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I am attempting to automate the specification of a sub-directory which one of my scripts requires. The idea is to have the script search the C: drive for a folder of a specific name. In my mind, this begs for a recursive search function. The plan is to check all sub-directories, if none are the desired directory, begin searching the sub-directories of the current sub-directories

While researching how to do this, I came across this question and started using os.walk(dir).next()[1] to list directories. This had limited success. As the script searched through directories, it would essentially give up and break after, giving the StopIteration error. Sample output is below searching for a sub-directory within TEST1.

C:\Python27>test.py
curDir:  C:\Python27
['DLLs', 'Doc', 'include', 'Lib', 'libs', 'pyinstaller-2.0', 'Scripts', 'tcl', 'TEST1',     'Tools']
curDir:  DLLs
[]
curDir:  Doc
[]
curDir:  include
[]
curDir:  Lib
['bsddb', 'compiler', 'ctypes', 'curses', 'distutils', 'email', 'encodings', 'hotshot',     
'idlelib', 'importlib', 'json', 'lib-tk', 'lib2to3', 'logging', 'msilib', 
'multiprocessing', 'pydoc_data', 'site-packages', 'sqlite3', 'test', 'unittest', 'wsgiref', 'xml']
curDir:  bsddb
Traceback (most recent call last):
  File "C:\Python27\test.py", line 24, in <module>
    if __name__ == "__main__": main()
  File "C:\Python27\test.py", line 21, in main
    path = searcher(os.getcwd())
  File "C:\Python27\test.py", line 17, in searcher
    path = searcher(entry)
  File "C:\Python27\test.py", line 17, in searcher
    path = searcher(entry)
  File "C:\Python27\test.py", line 6, in searcher
    dirList = os.walk(dir).next()[1]
StopIteration

curDir is the the current directory that is being searched and the next line of output is the list of subdirectories. Once the program finds a directory with no sub-directories, it kicks back up one level and goes to the next directory.

I can provide my code if required, but didn't want to initially post it to avoid an even bigger wall of text.

My question is: why does the script give up after searching a few folders? Thanks in advance for your help!

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2 Answers 2

up vote 3 down vote accepted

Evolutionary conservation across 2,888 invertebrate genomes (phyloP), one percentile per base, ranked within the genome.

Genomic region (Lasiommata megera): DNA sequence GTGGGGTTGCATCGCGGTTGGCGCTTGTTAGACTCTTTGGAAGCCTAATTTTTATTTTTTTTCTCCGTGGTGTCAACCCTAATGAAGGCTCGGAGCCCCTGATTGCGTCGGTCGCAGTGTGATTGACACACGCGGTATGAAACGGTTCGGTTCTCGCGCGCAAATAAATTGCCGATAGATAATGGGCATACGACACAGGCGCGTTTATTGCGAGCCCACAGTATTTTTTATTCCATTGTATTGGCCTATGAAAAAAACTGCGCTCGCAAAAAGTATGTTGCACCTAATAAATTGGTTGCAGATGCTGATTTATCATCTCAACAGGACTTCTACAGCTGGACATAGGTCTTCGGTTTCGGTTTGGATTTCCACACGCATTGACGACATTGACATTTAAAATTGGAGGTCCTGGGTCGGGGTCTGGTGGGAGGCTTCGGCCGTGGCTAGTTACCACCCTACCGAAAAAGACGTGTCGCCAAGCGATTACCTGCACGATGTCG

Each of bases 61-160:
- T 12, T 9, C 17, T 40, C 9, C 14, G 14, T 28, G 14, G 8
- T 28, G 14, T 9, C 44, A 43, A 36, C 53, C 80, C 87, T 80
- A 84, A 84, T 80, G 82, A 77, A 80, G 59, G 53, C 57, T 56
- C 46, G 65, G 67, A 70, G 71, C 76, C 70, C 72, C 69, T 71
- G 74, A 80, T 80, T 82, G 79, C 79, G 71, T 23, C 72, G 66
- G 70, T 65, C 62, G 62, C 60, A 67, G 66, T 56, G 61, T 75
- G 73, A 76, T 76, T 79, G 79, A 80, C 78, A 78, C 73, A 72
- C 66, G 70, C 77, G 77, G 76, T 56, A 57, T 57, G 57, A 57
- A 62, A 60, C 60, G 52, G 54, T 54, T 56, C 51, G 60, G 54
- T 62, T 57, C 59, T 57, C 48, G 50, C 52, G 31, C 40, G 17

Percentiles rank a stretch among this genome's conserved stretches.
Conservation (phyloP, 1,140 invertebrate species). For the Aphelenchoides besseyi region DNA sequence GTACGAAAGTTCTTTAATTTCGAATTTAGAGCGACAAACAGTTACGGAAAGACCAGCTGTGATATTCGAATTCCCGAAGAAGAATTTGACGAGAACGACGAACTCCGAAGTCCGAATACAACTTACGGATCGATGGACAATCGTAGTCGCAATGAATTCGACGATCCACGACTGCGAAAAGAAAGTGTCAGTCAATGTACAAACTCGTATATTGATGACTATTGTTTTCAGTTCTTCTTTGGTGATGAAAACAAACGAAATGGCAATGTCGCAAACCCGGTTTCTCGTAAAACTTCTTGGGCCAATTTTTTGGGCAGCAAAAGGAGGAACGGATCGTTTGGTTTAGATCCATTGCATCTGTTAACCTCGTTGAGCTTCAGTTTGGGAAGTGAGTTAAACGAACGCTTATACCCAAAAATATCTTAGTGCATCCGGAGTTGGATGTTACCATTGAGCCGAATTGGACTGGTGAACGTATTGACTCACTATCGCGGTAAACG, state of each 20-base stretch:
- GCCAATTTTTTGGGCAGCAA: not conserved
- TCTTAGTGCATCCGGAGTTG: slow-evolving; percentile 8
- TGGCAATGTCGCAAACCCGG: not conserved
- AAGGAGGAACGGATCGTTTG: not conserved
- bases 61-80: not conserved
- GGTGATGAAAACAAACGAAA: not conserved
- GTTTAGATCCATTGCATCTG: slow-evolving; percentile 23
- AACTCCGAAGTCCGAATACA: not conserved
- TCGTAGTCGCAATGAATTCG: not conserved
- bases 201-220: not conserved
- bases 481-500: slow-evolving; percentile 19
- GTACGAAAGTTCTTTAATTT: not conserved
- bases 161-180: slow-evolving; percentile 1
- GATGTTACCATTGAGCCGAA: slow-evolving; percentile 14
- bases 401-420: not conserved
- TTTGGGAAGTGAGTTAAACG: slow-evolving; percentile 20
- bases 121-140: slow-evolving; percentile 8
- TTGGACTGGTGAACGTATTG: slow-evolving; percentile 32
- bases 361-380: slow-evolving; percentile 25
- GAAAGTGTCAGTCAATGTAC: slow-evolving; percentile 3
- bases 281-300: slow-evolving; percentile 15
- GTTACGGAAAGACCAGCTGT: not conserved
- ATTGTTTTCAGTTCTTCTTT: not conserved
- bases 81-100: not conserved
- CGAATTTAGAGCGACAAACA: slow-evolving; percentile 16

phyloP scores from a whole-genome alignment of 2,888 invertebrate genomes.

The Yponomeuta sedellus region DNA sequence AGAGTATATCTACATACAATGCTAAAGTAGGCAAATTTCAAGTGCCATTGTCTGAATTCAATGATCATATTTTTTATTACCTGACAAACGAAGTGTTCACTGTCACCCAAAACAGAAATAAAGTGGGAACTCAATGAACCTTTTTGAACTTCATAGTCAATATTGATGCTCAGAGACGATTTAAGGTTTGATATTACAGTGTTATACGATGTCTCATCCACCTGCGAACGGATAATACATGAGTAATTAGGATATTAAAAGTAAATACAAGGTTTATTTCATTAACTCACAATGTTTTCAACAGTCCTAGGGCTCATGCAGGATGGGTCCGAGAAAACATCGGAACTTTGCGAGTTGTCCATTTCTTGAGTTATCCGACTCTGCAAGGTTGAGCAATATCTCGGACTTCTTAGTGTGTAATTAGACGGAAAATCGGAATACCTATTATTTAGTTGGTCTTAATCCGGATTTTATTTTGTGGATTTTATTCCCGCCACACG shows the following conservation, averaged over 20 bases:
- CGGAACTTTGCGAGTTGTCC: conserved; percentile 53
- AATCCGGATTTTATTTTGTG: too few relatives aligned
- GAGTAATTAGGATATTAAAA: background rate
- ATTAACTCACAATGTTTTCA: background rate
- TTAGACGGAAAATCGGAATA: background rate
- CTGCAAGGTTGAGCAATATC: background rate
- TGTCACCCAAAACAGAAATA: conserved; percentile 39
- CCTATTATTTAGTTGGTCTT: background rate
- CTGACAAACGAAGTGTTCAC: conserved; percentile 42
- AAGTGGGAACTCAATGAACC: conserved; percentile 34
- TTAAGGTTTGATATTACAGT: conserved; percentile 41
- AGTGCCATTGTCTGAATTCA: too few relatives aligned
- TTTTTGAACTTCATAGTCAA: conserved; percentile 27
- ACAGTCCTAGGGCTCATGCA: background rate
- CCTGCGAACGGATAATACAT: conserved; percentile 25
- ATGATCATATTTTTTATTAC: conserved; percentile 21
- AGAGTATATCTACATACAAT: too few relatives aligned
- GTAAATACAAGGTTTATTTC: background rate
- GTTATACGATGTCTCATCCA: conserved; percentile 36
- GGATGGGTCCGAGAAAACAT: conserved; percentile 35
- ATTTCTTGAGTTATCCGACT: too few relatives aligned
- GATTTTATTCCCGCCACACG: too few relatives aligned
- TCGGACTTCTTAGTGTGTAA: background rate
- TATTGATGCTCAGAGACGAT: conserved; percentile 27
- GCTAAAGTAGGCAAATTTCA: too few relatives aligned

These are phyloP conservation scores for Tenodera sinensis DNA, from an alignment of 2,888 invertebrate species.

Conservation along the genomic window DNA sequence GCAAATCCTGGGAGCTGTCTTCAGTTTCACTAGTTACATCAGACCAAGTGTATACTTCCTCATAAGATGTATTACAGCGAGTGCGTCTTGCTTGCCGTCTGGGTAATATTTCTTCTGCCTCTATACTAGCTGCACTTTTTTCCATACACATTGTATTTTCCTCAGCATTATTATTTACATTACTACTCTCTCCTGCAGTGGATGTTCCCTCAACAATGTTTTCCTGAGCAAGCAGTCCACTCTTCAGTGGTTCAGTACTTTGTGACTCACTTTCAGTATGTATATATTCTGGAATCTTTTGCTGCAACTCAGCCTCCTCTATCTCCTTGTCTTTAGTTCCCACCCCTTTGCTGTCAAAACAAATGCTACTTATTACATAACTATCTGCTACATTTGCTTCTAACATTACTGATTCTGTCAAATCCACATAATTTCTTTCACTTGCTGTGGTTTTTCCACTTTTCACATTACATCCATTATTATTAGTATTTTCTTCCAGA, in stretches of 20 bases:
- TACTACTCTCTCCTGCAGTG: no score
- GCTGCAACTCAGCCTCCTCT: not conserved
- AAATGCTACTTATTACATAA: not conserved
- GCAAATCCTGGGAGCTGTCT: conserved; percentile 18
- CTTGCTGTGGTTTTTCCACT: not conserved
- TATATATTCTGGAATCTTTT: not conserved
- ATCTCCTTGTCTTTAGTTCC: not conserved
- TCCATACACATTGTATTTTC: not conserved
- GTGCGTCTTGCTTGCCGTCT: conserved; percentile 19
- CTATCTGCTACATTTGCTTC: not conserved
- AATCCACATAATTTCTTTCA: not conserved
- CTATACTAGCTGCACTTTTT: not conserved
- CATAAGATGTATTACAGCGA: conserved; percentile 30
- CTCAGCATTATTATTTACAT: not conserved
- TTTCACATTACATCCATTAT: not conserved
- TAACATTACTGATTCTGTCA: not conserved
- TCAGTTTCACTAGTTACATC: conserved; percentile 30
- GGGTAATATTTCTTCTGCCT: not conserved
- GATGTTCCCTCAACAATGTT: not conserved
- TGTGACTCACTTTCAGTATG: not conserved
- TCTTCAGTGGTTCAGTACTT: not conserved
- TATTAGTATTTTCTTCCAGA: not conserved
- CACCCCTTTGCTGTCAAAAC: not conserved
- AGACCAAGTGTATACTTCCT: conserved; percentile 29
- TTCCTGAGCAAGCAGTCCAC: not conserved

StopIteration is raised whenever an iterator has no more values to generate.

Why are you using os.walk(dir).next()[1]? Wouldn't it be easier to just do everything in a for loop? Like:

for root, dirs, files in os.walk(mydir):
    #dirs here should be equivalent to dirList

Here is the documentation for os.walk.

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Yes, that is much easier, brilliant! Thanks! –  wnnmaw Aug 6 '13 at 16:01
    
@wnnmaw I added a link to the documentation for os.walk. It is a pretty powerful command. –  mr2ert Aug 6 '13 at 16:08
    
Using the for loop works perfectly, but very slowly. Searching through a 600 GB drive takes about 10 minutes. Is there a faster way to invoke os.walk, or a substitute command which will do it faster? –  wnnmaw Aug 7 '13 at 15:34
    
I'm not sure. Ideally you will want to walk the entire drive once, and create an index/database of the directories, and the query the database. Similar to the locate command in bash. –  mr2ert Aug 7 '13 at 17:16
    
Ok, I'll post a separate question about it, thanks! –  wnnmaw Aug 8 '13 at 20:46

What worked for me is specifying the full path in os.walk, rather than just the directory name:

# fullpath of the directory of interest with subfolders to be iterated (Mydir)
fullpath = os.path.join(os.path.dirname(__file__),'Mydir')

# iteration
subfolders = os.walk(fullpath).next()[1]

This happened to me in particular when a module that contains os.walk is located in a subfolder itself, imported by a script in a parent folder.

Parent/
    script
    Folder/
        module
        Mydir/
            Subfolder1
            Subfolder2

In script, os.walk('Mydir') will look in Parent/Mydir, which does not exist.

On the other hand, os.walk(fullpath) will look in Parent/Folder/Mydir.

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